TU/e wants to inform and help smokers, “not beat them over the head”

An almost smoke-free generation by 2040, with a smoking rate of no more than five percent of the population. The ambitions of the Dutch government are clear, and the same can be said about the national smoking ban for schools that will come into effect on August 1. TU/e’s campus, too, will become a largely smoke-free zone from that date. A campaign, which will be held mostly online due to the corona crisis, designed to not only prepare smokers for this but to help them as well, starts today.

photo Chris Hellyar / Shutterstock

Even though research and applied sciences universities, with their somewhat different operational management and terrains, occupied an ‘exceptional position’ in the entire runup and discussions, the smoking ban is a fact, “and we will have to comply with it,” says Health & Safety and Environment coordinator Peter van de Burgt, who is also project leader ‘smoke-free campus’ at TU/e.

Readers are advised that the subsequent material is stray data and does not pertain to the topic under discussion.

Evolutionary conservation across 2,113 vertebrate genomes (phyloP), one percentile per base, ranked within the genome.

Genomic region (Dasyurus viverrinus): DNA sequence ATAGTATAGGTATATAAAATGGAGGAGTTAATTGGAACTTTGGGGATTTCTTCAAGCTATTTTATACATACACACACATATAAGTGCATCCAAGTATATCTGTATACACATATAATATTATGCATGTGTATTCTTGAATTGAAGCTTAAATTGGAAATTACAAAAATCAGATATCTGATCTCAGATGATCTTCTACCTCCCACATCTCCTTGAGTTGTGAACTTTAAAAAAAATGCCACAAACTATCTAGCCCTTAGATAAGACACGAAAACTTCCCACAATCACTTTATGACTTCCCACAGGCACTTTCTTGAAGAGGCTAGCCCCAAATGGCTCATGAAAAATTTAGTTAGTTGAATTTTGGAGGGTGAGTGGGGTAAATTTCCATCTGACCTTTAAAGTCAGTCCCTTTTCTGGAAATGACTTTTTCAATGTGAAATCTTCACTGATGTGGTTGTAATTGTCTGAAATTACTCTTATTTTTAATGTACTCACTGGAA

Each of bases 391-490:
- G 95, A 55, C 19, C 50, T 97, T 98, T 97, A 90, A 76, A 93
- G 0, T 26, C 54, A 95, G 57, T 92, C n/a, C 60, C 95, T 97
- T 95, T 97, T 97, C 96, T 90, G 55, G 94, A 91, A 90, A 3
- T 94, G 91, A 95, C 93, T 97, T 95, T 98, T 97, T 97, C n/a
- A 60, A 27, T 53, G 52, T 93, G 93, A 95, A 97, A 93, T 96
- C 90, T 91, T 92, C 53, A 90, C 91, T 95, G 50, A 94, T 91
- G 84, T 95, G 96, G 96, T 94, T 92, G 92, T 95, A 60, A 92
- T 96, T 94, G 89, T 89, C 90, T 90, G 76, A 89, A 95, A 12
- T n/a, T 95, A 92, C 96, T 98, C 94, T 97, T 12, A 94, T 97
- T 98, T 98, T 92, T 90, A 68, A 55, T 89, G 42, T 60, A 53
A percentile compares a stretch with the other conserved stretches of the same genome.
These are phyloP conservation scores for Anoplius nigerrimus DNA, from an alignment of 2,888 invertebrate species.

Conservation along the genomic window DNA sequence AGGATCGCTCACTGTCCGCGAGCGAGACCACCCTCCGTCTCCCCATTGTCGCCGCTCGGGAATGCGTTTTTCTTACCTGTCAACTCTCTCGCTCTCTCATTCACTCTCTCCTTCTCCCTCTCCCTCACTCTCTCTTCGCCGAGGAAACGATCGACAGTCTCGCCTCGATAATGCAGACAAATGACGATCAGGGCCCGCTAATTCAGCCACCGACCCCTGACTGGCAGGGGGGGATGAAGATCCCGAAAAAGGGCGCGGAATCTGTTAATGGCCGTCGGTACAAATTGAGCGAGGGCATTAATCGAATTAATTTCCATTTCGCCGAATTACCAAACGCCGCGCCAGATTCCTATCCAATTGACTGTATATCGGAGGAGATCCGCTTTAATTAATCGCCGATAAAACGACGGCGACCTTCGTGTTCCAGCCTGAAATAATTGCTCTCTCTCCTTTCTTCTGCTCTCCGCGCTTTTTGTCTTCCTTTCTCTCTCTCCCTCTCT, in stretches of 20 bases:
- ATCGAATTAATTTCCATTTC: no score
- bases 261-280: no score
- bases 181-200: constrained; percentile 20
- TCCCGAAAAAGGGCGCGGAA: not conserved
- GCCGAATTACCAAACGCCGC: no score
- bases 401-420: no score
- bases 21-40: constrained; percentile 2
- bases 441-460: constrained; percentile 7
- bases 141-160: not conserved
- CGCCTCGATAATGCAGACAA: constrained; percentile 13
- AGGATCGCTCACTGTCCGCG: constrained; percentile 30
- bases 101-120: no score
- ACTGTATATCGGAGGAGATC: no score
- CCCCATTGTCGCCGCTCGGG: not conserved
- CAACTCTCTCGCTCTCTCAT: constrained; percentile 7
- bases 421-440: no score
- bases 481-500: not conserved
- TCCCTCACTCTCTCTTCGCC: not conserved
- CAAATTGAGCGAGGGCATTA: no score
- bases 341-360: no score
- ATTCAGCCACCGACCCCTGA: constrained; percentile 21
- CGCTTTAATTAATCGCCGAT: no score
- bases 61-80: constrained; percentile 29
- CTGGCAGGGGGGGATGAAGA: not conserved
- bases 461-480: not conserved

Just how smoke-free TU/e’s campus will become exactly can be seen on the TU/e map developed by the project group. The red line marks the locations where it will still be allowed to smoke as of August 1 (outside of the line), and where it won’t (inside the line). The university buildings have been smoke-free since 2004; as of August 1, most of the outside areas will become smoke-free as well.

Read on below the map.

The park-like area between the Dommel and the Kennedylaan on the westside of campus is an exception. The same applies to the Catalyst and Twinning Center buildings on the eastside, which also won’t become smoke-free areas for the time being. This was decided at the request of the businesses located there, Van de Burgt says, one of the reasons being that a considerable number of people in these buildings are smokers. “That option was possible because there aren’t any student activities there.” However, the project leader emphasizes: “We will continue our dialogue with these businesses, and they’re always welcome to join in.”

The area surrounding residential towers Luna and Aurora will also become smoke-free, including, for example, the terrace of community café Hubble. The responsible housing corporations decide what is and what isn’t allowed inside these buildings, “that’s something we as TU/e have no say in.”

Events smoke-free as well